There’s something to be said about an undiluted message.
Demcak drops readers directly into the first-person perspective of James Kerr, a 14-year-old white gay boy with an undefined learning disability living in Los Angeles. Under last-minute pressure to finish an English class assignment, he writes a fully visualized poem thanks to the otherworldly hand of fictional Harlem Renaissance writer Montgomery Langston (whose equally fictional “An Undreamed Dream” is an appalling pastiche of “Harlem (Dream Deferred)”). When James does this again—and on the principal’s desk while under a trance—James finds out that he has both a gift or two and a half sister, a teenage Korean girl named Lumen, thanks to shared extraterrestrial DNA contained at Paragon Academy, a “school” that is a front for the U.S. government. In all of this, James falls mutually in love with his only friend, Paul Schmitz, a 15-year-old mixed-race Filipino/white neighbor and fellow ninth-grader whose father tries to “toughen up” through weightlifting, controlling contact between James and Paul, and homophobia-based physical abuse. They even become genetically manipulated cousins while remaining lovers. This book really wants to take its place in the marginalized-will-lead-us genre, as popularized by The Matrix and the X-Men franchises. But when that positive message is delivered with acceptance of taboos and negative stereotypes—such as mixed-race people’s “magical exoticism” and Magical Negroes using their supernatural powers to solely aid white protagonists—the message gets lost.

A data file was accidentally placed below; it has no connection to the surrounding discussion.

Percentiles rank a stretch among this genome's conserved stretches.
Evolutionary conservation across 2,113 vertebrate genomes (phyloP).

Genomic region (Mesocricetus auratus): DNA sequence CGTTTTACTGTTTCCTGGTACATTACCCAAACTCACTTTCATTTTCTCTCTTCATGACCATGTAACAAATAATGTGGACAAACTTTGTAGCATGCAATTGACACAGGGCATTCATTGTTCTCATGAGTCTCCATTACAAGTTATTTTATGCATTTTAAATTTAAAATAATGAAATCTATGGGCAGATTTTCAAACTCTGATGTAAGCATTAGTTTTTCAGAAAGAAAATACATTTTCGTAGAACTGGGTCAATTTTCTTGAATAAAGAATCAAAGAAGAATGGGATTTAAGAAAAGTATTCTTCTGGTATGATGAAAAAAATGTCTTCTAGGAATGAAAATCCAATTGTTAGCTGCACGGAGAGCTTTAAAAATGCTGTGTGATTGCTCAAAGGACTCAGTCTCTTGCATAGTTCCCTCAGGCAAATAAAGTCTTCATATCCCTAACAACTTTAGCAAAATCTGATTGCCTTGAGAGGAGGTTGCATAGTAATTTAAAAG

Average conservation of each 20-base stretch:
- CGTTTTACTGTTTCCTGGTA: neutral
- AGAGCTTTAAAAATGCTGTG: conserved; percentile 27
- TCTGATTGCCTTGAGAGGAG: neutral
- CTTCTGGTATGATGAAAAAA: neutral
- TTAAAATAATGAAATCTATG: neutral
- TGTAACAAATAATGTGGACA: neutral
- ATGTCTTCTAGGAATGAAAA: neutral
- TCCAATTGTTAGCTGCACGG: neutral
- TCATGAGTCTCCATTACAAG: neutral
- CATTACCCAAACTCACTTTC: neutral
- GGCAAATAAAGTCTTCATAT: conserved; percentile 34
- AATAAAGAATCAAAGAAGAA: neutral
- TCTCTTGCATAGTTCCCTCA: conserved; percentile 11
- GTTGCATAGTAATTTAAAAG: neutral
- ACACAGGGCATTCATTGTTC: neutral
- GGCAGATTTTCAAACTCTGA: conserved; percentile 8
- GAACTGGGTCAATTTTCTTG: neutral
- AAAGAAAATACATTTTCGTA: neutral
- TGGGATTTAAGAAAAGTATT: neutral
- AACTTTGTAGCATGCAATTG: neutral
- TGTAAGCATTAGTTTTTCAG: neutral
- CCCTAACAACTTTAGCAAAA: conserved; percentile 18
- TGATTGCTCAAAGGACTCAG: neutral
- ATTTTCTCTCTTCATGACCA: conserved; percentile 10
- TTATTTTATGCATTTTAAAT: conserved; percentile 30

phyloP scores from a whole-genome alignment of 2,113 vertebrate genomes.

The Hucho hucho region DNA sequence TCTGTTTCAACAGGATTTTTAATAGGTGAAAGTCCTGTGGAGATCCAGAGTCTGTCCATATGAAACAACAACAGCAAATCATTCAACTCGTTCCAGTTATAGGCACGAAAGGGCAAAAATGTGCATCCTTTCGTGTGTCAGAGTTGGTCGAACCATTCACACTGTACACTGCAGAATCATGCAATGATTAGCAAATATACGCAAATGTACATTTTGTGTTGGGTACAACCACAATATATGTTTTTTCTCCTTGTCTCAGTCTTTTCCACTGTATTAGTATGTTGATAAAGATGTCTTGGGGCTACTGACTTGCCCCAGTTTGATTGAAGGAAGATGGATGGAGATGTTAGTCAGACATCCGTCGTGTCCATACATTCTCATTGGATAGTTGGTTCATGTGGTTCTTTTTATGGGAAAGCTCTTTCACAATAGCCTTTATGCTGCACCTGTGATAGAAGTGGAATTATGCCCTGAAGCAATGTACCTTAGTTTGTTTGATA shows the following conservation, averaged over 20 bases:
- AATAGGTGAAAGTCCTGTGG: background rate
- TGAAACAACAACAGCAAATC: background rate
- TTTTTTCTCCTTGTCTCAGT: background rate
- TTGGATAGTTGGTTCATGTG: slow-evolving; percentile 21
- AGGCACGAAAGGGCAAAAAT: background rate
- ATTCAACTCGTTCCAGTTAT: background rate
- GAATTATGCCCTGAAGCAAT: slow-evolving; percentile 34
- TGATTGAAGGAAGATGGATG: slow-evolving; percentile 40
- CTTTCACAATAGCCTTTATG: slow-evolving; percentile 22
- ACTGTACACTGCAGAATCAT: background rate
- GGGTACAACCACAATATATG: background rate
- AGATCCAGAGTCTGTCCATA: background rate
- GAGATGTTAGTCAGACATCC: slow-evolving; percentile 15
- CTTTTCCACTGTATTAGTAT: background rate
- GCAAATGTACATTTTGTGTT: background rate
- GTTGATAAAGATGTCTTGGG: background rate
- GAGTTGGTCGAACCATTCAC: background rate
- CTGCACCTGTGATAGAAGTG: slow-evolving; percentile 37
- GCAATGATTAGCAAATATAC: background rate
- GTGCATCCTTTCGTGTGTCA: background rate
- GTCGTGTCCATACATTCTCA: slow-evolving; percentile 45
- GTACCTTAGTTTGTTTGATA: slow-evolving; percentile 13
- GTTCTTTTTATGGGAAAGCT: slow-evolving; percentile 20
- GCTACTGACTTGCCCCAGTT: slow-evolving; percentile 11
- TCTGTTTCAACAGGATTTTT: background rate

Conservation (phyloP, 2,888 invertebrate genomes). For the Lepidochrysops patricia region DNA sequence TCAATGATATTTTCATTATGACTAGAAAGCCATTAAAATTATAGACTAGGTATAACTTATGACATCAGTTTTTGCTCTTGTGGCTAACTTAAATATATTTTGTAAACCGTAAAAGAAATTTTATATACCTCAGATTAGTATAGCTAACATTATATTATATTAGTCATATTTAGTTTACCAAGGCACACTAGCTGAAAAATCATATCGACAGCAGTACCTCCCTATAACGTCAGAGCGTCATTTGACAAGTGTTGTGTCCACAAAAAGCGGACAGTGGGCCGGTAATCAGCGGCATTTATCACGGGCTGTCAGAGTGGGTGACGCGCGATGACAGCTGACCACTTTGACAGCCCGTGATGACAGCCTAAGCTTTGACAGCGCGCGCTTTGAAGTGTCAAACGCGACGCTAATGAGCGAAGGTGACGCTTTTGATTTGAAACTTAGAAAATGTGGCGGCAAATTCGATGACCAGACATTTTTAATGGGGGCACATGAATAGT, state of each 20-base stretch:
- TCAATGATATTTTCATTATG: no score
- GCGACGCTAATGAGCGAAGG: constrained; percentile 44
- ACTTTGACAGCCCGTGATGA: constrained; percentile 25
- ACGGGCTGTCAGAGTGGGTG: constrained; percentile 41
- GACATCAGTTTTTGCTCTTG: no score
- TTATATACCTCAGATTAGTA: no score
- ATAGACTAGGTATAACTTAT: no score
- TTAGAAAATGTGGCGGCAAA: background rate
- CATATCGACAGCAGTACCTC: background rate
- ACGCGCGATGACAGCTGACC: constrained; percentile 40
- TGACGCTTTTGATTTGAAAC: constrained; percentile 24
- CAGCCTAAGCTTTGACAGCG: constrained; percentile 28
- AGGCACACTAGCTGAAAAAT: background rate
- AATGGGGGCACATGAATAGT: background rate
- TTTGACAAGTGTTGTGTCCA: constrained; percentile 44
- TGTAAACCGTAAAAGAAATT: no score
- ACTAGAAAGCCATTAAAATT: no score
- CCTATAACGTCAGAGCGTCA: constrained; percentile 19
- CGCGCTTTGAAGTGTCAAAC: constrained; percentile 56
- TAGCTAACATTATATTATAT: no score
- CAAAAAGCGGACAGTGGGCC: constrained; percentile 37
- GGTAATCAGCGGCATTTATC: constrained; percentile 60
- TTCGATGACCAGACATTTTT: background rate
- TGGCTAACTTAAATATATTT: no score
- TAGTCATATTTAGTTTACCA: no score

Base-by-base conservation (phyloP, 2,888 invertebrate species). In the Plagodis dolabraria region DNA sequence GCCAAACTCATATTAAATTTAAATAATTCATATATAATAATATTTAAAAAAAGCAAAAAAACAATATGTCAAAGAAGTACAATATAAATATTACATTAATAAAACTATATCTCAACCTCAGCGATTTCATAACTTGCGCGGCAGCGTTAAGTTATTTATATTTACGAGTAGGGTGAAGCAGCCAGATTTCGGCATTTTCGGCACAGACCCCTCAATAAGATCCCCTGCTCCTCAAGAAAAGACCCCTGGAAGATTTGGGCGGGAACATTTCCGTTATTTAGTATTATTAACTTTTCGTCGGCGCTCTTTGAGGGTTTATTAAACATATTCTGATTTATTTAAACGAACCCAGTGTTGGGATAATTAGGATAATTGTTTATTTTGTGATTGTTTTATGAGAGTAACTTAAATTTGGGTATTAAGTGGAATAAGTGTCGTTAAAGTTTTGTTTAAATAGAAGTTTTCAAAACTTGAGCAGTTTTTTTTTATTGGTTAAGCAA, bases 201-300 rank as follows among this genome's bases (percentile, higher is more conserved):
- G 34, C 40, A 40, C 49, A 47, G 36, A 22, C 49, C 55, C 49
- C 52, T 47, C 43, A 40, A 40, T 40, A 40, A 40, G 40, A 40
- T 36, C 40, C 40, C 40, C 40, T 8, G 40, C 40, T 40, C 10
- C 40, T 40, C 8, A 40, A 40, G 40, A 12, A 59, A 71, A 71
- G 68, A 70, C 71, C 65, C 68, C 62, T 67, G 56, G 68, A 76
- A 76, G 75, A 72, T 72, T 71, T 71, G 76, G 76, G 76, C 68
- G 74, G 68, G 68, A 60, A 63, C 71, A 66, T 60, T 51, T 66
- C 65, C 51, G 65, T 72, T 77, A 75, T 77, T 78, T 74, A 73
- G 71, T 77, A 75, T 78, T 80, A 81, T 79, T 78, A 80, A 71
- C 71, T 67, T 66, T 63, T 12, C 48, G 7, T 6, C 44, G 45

Well intended but desperately unsuccessful. (Paranormal romance. 14-17)